Bioforensics, which is sometimes referred to as microbial forensics, or as forensic microbiology, is a developing interdisciplinary field of microbiology devoted to the development, assessment, and validation of methods for fully characterizing microbial samples for the ultimate purpose of high-confidence comparative analyses. It supports attribution investigations involving pathogens or toxins of biological origin used in a biological attack. The bioforensics toolkit includes diagnostic assay systems that can identify infectious agents rapidly, as well as organic and inorganic analytical chemistry, electron microscopy, and genetic engineering. Much of the work must be conducted according to stringent safety and containment protocols, and dedicated laboratories are now under construction. The center’s capabilities enable the identification and/or characterization of biological threats, physical and chemical analyses, and the generation of data that can help in investigations and ultimate attribution. In addition to conducting casework, the center aims to develop and evaluate assays for high-consequence biological agents that threaten humans, animals, and plants, achieve accreditation for bioforensic casework and then continue to expand the scope of accreditation for newly established capabilities, and establish and maintain reference collections of biological agents for comparative forensic identifications.9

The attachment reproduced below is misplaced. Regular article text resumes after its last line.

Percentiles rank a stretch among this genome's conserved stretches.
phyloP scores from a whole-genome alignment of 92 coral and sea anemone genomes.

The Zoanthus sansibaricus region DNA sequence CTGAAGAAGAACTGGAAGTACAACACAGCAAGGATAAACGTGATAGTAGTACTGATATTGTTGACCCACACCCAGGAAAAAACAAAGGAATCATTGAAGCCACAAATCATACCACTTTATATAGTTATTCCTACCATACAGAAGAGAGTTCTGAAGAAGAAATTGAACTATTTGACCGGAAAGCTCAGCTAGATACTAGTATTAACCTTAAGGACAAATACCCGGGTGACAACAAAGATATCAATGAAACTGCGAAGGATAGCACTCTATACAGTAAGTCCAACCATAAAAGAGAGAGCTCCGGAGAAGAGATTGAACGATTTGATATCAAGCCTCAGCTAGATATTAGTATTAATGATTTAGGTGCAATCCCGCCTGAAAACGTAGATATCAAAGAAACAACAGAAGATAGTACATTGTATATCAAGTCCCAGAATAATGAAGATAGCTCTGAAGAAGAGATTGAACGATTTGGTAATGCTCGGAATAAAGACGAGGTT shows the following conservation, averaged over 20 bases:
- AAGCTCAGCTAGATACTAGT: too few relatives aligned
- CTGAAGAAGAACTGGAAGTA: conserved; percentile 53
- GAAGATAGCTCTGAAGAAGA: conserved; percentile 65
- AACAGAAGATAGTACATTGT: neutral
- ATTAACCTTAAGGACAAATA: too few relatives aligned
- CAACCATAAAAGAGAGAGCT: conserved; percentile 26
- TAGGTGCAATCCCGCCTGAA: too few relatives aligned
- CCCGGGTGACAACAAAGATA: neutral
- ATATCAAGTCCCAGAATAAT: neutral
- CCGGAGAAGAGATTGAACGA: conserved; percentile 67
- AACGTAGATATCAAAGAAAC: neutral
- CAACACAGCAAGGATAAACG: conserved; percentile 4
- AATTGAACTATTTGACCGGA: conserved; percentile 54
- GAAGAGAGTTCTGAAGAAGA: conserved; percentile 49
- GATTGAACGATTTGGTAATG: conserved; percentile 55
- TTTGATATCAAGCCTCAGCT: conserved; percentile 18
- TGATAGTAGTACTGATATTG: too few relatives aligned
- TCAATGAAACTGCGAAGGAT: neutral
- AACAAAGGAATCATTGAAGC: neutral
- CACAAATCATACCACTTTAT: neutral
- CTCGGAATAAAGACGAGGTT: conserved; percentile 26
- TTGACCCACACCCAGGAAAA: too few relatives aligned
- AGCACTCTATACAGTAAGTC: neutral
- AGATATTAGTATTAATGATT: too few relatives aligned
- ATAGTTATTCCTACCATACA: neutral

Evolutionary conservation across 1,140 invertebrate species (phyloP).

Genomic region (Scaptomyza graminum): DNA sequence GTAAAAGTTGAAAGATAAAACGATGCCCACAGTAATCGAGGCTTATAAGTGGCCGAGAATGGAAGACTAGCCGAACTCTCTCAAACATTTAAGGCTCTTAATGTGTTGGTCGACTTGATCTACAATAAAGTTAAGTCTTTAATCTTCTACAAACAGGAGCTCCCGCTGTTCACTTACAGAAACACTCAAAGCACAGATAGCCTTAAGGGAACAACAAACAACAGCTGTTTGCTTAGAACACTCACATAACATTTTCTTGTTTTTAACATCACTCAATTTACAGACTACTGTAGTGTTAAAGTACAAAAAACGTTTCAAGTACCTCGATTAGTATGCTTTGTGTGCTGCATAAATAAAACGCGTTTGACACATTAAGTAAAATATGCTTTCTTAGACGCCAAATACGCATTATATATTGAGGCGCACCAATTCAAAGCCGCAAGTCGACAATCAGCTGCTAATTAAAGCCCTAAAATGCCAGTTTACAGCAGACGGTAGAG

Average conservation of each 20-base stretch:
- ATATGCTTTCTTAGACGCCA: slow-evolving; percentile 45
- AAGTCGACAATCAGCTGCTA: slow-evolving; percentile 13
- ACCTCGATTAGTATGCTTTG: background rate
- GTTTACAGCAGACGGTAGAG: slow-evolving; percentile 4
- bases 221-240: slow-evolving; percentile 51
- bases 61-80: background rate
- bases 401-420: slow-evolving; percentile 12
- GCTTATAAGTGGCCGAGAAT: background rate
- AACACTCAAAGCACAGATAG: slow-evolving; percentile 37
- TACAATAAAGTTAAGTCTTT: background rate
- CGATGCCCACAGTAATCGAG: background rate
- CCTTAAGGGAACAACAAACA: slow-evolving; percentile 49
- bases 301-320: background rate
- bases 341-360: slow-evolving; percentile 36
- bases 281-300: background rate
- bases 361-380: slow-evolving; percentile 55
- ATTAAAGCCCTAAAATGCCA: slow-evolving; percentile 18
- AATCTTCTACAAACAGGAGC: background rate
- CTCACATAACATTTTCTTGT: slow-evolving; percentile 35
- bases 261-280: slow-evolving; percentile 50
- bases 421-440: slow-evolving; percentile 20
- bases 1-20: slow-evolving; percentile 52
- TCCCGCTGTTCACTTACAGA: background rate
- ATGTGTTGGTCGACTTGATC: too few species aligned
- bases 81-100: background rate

Another component of forensic science for homeland security is found in the Office of the Director of National Intelligence, which coordinates the various elements of the intelligence community. Within that office is a National Counterproliferation Center that also carries out work in bioforensics.10 The considerable threat of the acquisition, development, and use of weapons of mass destruction (WMD; chemical, biological, radiological, and nuclear weapons) has led U.S. government agencies to develop new forensic science capabilities. In 1996, this development was begun with the establishment of a specialized forensic hazardous materials unit in the FBI Laboratory, which came at a time of greater awareness of and concern over WMD in the hands of terrorists and in preparing for the 1996 Olympic Games in Atlanta. Interest and investment in this type of capability has diversified and expanded since that time in the FBI as well as in DOD, the Department of Energy, the Intelligence Community, and DHS. The programs described above are visible evidence of the government’s commitment to forensic science and infrastructure as integral components of homeland security. At the time of this writing, the importance of forensic science and its potential for improving the attribution of WMD are also active topics in discussions internationally.




C.L. Cooke Jr., Office of the Deputy Director for Strategy & Evaluation, National Counterproliferation Center. “Microbial Forensics: Gaps, Opportunities and Issues.” Presentation to the committee. September 21, 2007.

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